1.3 The impact of mental health problems on young people
There are many potential impacts, including poor educational achievement, disruption to family life, and increased risks of becoming homeless, being unemployed and developing physical health problems (SCMH, 2007; MHF, 2006b; DH, 2004; Seymour, 2003). In addition, more young people in prison have mental health problems than adults, and young men aged 15 to 17 in prison were found to be 18 times more likely to commit suicide than men of the same age in the general population (PRT, 2008; Fazel et al, 2005).
1.4 The need for early intervention
There is a growing body of evidence to show that childhood mental health problems are the precursors of adult mental health problems (WHO, 2005; Kessler et al, 2005; Kim-Cohen et al, 2003). Kim-Cohen et al (2003) point out the need for detecting problems in childhood and emphasise the importance of aiming preventative measures “early in life” (Kim-Cohen et al, 2003). Their research indicates that effective treatment of childhood mental health problems may lead to the prevention of mental health problems in adulthood in as many as half of cases (Kim-Cohen et al, 2003).
1. Keyes (2007) places mental health into 3 categories: “flourishing”, “moderate”, and “ languishing”.
2. Risk and protective factors and resilience
It is known that certain factors can impact on mental health and well-being in young people. Factors which have a positive impact are known as protective factors, and those which have a negative impact as risk factors.
2.1 Risk factors
It is known that factors such as poor social networks and poor parenting, among many others, can lower the possibility of a child or young person developing into a mentally healthy adult (MHF, 1999). However, the relationship between risk factors and the outcome for a child is not simple, and while it is more likely that a child will experience poorer outcomes if they are exposed to more risks, the outcome is not inevitable (DfES, 2007).
Newman (2004a) suggests that times of transition, such as those experienced by young people aged 16 to 25, can be both “threats and opportunities”. Support and guidance from families through the transition to adulthood is thought to be important, but not all young people have this, which may leave them vulnerable (Morrow and Richards, 1996). It is argued all that has come before in young people’s lives, whether positive or negative, reaches a peak in the transition to adulthood (ODPM, 2005). Some young people face particular disadvantage or multiple disadvantages (such as being homeless, having mental health problems, being unemployed) and for those, the transition to adulthood can be more complex (ODPM, 2005). Support and guidance that takes into account a young person’s networks and lifestyle is vital at this time for those at risk (MHF, 1999).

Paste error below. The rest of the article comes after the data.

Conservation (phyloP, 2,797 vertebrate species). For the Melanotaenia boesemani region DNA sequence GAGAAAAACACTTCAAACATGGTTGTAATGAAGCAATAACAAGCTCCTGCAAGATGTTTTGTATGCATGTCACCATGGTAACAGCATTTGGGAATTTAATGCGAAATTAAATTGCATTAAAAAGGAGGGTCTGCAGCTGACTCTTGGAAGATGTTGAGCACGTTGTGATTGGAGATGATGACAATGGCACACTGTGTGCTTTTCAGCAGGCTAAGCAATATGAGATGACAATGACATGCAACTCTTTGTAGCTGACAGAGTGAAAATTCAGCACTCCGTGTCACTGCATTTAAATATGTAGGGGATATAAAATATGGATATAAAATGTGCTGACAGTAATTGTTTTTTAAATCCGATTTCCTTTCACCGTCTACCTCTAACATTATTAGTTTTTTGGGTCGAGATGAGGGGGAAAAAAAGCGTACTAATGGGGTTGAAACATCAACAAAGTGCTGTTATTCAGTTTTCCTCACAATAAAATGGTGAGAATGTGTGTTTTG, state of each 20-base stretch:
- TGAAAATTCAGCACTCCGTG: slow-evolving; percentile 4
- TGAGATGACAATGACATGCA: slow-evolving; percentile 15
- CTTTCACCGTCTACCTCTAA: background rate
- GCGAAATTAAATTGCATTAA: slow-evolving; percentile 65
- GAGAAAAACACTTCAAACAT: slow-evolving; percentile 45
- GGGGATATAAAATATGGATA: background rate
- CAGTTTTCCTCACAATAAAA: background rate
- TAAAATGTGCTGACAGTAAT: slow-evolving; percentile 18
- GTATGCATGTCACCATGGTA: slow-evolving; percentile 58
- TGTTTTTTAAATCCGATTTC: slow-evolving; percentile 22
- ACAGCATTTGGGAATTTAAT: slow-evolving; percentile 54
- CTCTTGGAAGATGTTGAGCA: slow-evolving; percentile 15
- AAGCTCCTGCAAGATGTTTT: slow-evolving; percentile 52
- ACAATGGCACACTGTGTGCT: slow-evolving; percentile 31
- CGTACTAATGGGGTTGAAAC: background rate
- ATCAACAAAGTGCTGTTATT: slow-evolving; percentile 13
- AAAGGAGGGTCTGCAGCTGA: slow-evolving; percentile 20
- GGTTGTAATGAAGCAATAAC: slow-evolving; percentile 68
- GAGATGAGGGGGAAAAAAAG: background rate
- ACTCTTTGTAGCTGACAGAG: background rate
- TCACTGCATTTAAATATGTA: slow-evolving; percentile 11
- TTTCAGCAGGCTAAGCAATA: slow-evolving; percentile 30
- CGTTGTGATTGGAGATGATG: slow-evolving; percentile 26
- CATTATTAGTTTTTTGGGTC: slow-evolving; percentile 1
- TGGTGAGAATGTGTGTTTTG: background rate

2.2 Protective factors and resilience There are some young people who do not develop mental health problems even though it would seem likely given the risk factors. There are protective factors that reduce risk, strengthen mental well-being and increase the possibility of positive outcomes (Jenkins et al, 2002; HM Treasury and DfES, 2007). These factors are thought to increase ‘resilience’, which is defined as: “patterns of positive adaptation or development manifested in the context of adverse experiences” (Masten and Gewirtz, 2006).
Strategies identified as promoting resilience in adolescents and young adults aged 13 to 19 years are:
• strong social support networks
• the presence of at least one unconditionally supportive parent or parent substitute
• a committed mentor or other person from outside the family
• positive school experiences
• a sense of mastery and a belief that one’s own efforts can make a difference
• participation in a range of extra-curricular activities
Literature Review 07
• the capacity to re-frame adversities so that the beneficial as well as the damaging effects are recognised
• the ability – or opportunity – to ‘make a difference’ by helping others or through part-time work
• not to be excessively sheltered from challenging situations that provide opportunities to develop coping skills. (Newman, 2004b)
It is argued that what is needed is a strategic framework that reduces risk factors and increases protective factors and that operates at individual, community and structural levels (DH, 2001; Jenkins et al, 2002). These would involve: “strengthening individuals” (e.g. by increasing emotional resilience); “strengthening communities” (e.g. by increasing social inclusion); and “reducing structural barriers to mental health” (e.g. by reducing discrimination and inequalities) (DH, 2001). Jenkins et al (2002) suggest that these can then be addressed at:
• different stages in life (this could include early adulthood)
• different settings (this could include colleges, youth centres etc.)
• different levels (such as locally, regionally or nationally).